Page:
Learn More About Physician Assistants at CTCA: Chat with Us | Email Us
A physician assistant (also referred to as a “PA”) is a licensed healthcare professional who works under the supervision of a physician.
The education of a PA includes an undergraduate degree, followed by intensive medical programs that prepare him or her to work alongside a physician. PAs are taught in a similar manner to medical students to both diagnose and treat medical problems in order to prepare them to offer an extension of a physician’s care.
PAs are certified by the National Commission on Certification of Physician Assistants. The credentials that follow their names (“PA-C”) indicate their certification credentials.
PAs are able to:
- Conduct physical exams
- Diagnose and treat illnesses
- Order and interpret tests
- Write prescriptions
- Counsel on preventive healthcare
- Exercise autonomy in decision making
- Provide a broad range of diagnostic and therapeutic services
- Assist in surgery
- Be involved in education, research and administrative services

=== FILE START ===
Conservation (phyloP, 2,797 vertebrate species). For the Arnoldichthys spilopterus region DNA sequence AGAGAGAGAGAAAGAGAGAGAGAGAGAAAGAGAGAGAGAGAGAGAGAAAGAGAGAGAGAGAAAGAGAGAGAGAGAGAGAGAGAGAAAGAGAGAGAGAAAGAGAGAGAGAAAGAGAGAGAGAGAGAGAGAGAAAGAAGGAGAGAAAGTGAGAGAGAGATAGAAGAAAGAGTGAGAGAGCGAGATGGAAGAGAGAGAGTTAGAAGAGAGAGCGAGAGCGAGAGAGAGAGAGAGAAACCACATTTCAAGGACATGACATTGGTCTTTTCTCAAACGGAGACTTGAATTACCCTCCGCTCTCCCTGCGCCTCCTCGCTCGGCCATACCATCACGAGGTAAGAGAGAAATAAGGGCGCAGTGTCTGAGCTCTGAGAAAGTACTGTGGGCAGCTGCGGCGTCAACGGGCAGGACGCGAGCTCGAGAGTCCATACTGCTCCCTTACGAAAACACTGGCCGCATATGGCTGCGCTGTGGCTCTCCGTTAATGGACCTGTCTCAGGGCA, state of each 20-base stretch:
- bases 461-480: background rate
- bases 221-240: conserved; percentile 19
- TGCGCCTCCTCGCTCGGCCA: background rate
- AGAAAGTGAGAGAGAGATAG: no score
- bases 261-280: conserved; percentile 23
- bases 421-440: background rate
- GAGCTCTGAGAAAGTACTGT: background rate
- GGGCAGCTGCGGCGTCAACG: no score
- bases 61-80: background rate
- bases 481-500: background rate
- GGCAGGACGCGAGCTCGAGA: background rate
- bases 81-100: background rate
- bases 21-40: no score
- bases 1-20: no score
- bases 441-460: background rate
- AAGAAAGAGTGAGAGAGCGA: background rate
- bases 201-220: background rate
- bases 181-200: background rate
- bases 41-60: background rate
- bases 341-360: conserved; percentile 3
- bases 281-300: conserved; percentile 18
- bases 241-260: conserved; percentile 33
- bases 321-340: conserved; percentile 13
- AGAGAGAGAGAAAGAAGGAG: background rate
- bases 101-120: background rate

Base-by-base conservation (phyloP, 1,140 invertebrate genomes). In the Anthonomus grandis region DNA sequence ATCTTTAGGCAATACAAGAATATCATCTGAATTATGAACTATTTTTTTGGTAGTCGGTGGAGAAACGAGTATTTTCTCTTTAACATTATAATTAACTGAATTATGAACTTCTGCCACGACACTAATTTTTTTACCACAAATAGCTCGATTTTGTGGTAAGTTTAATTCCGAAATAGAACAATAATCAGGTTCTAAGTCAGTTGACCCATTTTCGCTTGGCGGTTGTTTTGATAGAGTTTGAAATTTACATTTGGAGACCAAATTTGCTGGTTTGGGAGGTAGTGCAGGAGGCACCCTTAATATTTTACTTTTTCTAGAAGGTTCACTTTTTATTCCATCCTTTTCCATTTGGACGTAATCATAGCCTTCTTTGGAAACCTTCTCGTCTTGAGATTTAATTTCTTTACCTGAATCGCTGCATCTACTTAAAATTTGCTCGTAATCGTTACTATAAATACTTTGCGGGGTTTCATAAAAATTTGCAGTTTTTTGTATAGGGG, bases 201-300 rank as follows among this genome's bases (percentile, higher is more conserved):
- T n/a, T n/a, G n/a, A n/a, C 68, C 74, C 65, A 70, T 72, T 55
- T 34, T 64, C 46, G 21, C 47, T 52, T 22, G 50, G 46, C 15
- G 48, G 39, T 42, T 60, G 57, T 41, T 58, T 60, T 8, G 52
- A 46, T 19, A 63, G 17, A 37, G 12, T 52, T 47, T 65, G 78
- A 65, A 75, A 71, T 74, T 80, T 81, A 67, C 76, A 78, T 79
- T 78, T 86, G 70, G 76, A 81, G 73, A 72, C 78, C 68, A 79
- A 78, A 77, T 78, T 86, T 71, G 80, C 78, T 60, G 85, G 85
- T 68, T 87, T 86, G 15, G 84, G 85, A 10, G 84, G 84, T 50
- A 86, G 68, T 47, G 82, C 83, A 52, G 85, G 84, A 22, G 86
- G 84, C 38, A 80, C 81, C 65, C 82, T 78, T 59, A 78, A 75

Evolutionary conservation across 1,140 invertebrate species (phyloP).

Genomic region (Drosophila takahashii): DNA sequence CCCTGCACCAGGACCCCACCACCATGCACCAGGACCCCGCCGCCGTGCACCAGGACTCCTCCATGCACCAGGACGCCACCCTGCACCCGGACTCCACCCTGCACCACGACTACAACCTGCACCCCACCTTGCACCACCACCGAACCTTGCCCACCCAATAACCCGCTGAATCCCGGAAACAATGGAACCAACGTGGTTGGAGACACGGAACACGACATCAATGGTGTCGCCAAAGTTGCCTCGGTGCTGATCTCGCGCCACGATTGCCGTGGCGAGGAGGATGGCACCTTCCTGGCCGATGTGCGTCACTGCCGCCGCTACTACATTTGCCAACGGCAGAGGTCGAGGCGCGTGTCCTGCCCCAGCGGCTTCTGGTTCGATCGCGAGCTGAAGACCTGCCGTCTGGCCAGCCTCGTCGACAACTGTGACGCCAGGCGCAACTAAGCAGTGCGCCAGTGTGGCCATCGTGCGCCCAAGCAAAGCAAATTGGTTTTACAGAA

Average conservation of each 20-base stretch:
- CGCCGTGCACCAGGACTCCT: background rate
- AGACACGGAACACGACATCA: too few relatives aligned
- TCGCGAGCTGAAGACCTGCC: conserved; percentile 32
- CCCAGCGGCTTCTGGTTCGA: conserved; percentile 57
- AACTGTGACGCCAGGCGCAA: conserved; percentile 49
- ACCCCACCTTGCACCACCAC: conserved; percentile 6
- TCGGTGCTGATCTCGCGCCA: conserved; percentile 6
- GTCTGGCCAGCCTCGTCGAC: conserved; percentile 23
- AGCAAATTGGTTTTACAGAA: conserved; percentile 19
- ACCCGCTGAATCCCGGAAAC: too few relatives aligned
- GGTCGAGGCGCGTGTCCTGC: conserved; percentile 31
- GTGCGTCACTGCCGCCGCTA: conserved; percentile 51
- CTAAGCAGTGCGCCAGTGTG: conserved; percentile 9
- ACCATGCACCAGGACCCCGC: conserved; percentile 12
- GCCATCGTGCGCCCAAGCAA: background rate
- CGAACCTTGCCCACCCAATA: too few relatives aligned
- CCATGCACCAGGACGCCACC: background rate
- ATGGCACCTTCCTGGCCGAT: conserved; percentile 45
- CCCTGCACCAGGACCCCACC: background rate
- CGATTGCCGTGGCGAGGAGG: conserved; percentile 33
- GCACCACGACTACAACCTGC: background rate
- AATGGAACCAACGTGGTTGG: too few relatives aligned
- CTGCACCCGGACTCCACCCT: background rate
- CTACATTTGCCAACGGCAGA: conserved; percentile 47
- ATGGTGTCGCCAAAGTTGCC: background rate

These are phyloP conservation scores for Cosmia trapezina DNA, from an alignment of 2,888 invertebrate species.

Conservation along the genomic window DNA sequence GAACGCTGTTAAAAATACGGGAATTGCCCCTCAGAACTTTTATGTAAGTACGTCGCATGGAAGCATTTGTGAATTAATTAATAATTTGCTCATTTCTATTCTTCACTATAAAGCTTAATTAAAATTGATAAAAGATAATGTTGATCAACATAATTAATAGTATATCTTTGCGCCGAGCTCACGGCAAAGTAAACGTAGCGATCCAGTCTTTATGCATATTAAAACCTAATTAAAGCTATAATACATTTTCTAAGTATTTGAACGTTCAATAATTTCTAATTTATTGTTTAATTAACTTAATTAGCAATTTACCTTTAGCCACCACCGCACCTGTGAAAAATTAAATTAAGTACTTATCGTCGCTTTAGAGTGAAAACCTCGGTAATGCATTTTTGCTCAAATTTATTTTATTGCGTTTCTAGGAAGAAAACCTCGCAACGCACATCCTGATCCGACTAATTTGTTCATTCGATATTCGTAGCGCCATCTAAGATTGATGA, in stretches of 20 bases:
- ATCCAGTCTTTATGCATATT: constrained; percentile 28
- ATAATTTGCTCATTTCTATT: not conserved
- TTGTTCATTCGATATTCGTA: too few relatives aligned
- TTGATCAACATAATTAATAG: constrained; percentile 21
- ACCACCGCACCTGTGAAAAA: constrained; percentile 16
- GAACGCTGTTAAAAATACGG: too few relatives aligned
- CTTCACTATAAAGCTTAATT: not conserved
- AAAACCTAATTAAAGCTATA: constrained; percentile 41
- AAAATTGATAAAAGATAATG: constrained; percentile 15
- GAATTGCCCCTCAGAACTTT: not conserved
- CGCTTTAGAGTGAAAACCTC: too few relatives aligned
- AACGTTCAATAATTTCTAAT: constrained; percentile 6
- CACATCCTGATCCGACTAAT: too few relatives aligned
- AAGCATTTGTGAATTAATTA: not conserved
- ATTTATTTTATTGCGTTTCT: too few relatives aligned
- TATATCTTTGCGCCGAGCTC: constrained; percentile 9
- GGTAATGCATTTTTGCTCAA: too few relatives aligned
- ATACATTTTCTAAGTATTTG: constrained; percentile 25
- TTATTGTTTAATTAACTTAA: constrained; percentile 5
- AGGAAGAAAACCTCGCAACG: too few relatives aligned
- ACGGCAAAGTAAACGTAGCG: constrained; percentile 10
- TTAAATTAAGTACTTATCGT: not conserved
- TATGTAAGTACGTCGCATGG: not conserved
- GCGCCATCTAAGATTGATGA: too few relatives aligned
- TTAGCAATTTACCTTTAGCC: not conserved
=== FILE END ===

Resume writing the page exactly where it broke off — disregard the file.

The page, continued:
How Do PAs Benefit You?
At Cancer Treatment Centers of America (CTCA), our PAs help us to promptly address your immediate needs and concerns. For example, they can answer questions you may have about treatment side effects. They are also able to address additional medical conditions you may have, such as diabetes or respiratory, heart and digestive disorders. Furthermore, they are able to quickly get in touch with your physician to let him or her know if you are having any complications concerning your disease. This allows our physicians to focus on your primary need—treating cancer.
PAs at CTCA help you to receive better quality care because they:
- Extend your physician’s ability to care for your needs
- Enable you to more quickly see a medical professional
- Ensure that your physician receives your most up-to-date reports